*Please note that this article contains material that some may find triggering*
“Strange Fruit” is a poem written by American-Jewish songwriter and poet Abel Meeropol in 1937, and was famously covered and recorded by Billie Holiday (Eleanora Fagan) in 1939 through Commodore Records.
“Strange Fruit” is essentially a protest song detailing the dark history of lynching of African-Americans in the Southern United States during the Jim Crow era. The lyrics detail black victims as “strange fruit” in the trees. Every time Holiday chose to sing “Strange Fruit” live, she was essentially protesting the treatment of Black and African Americans, despite being threatened.
There is no official music video for “Strange Fruit”, however an audio upload of the track can be found on YouTube user “prokoman1”, whose video has 6.2 million views since its upload in December 2011.
Release Date: 1939
Songwriter: Abel Meeropol
Producer: Milt Gabler
Chart Rankings, Awards and Honours: In 1973, “Strange Fruit” peaked at #108 on the US Billboard chart and spent a total of 21 weeks on the chart. In 1999, Time magazine named the track as the “Best Song of the Century” in its issue dated 31st December 1999; in 2002 the Library of Congress honoured the song as one of the 50 recordings chosen that year to add to the National Recording Registry; in 2010 the New Statesman listed it as one of the “Top 20 Political Songs” and in 2011, The Atlanta Journal-Constitution listed the track as #1 on “100 Songs of the South”.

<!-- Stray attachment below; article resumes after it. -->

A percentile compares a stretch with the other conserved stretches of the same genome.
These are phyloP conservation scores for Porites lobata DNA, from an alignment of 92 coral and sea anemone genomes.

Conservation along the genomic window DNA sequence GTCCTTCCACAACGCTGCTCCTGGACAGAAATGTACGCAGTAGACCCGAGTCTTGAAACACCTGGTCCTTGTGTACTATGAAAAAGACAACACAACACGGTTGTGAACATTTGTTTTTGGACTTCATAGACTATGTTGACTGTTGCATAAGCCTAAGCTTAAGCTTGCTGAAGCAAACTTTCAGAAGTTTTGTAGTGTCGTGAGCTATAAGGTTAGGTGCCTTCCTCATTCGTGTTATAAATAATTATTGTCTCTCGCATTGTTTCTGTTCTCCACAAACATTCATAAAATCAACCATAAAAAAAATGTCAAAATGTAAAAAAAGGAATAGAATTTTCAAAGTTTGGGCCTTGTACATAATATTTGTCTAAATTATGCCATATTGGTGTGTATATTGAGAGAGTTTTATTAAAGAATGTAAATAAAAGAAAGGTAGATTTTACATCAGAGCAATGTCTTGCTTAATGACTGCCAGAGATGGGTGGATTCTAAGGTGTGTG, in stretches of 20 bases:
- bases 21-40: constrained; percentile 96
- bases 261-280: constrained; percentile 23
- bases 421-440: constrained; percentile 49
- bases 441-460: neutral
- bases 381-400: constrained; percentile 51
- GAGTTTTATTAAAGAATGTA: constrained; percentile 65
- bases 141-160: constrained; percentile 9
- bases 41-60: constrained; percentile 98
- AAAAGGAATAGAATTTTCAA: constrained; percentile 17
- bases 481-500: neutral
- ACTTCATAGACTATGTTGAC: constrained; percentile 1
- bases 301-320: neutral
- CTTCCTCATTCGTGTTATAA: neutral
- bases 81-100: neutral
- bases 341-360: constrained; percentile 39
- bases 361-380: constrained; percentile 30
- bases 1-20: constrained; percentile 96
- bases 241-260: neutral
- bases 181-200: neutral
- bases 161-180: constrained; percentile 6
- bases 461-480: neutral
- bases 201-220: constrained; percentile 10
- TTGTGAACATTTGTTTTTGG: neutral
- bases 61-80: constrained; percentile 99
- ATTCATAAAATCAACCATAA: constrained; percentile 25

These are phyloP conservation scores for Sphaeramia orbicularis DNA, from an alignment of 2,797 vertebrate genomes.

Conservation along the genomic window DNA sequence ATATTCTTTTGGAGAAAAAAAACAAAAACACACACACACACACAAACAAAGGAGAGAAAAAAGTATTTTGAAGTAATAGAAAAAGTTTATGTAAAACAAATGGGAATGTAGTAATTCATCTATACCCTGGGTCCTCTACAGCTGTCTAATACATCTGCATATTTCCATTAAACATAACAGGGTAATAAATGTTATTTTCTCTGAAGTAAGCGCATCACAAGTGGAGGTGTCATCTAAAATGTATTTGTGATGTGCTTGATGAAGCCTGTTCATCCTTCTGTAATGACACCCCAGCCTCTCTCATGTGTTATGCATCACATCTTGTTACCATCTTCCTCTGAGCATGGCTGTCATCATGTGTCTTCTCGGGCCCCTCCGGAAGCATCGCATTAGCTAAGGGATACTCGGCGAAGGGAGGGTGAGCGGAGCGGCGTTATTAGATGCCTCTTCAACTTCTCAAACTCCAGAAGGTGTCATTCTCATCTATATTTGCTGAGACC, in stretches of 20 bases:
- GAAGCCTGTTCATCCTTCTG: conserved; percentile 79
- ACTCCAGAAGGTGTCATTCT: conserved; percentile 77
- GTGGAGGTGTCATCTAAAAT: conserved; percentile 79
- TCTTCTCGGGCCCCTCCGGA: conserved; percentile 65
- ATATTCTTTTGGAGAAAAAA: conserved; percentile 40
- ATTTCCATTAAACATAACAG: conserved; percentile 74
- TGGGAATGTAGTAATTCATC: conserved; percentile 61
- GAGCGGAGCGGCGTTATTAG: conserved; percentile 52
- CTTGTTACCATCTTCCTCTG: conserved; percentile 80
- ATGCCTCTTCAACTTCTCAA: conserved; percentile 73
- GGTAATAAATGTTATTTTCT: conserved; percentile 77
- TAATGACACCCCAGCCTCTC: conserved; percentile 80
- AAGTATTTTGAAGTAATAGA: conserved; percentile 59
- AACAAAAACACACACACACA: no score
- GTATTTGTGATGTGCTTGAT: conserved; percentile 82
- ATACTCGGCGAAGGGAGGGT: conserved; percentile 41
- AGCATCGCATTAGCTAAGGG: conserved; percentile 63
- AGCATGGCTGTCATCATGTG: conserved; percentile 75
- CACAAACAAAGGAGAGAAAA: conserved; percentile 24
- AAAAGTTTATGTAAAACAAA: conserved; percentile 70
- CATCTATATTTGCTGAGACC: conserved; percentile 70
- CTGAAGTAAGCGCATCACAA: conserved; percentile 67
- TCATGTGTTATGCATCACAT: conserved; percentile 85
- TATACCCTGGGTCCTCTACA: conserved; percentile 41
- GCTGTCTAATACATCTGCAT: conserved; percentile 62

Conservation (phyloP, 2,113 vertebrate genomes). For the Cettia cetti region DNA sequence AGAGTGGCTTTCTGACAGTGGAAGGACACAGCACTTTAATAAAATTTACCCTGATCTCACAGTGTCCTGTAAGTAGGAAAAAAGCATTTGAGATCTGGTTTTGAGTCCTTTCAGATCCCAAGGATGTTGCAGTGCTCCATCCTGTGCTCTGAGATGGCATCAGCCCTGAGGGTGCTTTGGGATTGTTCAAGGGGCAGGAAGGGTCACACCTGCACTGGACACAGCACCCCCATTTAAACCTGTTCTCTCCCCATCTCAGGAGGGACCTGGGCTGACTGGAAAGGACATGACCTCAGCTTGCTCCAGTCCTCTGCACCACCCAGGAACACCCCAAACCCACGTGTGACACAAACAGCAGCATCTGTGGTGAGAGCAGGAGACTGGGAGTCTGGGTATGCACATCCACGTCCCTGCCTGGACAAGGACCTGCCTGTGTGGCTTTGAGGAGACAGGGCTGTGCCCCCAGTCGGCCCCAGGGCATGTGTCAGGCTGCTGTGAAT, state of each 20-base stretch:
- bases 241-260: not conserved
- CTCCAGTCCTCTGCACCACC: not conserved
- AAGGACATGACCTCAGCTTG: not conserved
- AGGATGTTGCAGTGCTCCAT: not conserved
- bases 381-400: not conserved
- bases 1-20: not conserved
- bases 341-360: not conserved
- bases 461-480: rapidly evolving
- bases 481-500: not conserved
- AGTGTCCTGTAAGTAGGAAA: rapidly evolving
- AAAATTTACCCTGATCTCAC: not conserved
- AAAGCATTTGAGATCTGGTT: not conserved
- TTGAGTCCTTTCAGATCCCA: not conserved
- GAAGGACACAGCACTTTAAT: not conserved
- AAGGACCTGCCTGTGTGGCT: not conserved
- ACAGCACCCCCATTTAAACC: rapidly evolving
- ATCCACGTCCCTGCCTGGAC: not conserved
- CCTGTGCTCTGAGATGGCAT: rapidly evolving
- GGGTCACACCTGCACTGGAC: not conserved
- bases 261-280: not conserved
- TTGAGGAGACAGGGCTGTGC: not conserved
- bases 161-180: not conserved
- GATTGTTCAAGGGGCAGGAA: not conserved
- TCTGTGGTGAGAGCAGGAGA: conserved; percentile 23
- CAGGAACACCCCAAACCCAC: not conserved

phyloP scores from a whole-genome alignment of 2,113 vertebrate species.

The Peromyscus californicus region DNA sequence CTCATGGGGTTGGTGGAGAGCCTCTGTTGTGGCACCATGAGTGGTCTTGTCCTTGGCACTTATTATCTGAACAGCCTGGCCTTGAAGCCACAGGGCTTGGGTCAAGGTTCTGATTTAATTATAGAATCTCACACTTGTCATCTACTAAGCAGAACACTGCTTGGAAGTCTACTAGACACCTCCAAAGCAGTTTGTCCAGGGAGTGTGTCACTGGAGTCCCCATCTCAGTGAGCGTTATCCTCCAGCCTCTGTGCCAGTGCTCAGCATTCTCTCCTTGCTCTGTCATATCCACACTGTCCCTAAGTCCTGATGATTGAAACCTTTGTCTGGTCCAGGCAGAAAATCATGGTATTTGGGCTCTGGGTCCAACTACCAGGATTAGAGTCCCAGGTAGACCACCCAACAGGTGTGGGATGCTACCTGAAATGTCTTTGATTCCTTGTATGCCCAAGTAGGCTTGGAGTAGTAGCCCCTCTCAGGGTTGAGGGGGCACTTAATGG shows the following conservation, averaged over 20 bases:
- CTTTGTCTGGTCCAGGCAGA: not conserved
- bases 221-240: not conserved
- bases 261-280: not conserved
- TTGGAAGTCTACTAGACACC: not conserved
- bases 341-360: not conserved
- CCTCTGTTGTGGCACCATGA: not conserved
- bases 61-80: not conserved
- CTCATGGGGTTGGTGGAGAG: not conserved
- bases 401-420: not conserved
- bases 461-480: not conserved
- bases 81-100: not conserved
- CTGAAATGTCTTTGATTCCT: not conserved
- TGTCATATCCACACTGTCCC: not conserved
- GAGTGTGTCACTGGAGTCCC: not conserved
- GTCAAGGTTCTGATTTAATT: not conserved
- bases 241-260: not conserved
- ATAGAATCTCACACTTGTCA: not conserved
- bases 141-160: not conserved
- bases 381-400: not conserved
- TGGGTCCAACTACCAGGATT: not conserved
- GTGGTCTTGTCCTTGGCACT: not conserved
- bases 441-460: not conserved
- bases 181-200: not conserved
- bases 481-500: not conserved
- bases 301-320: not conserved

The lyrics to “Strange Fruit” can be accessed here: LINK
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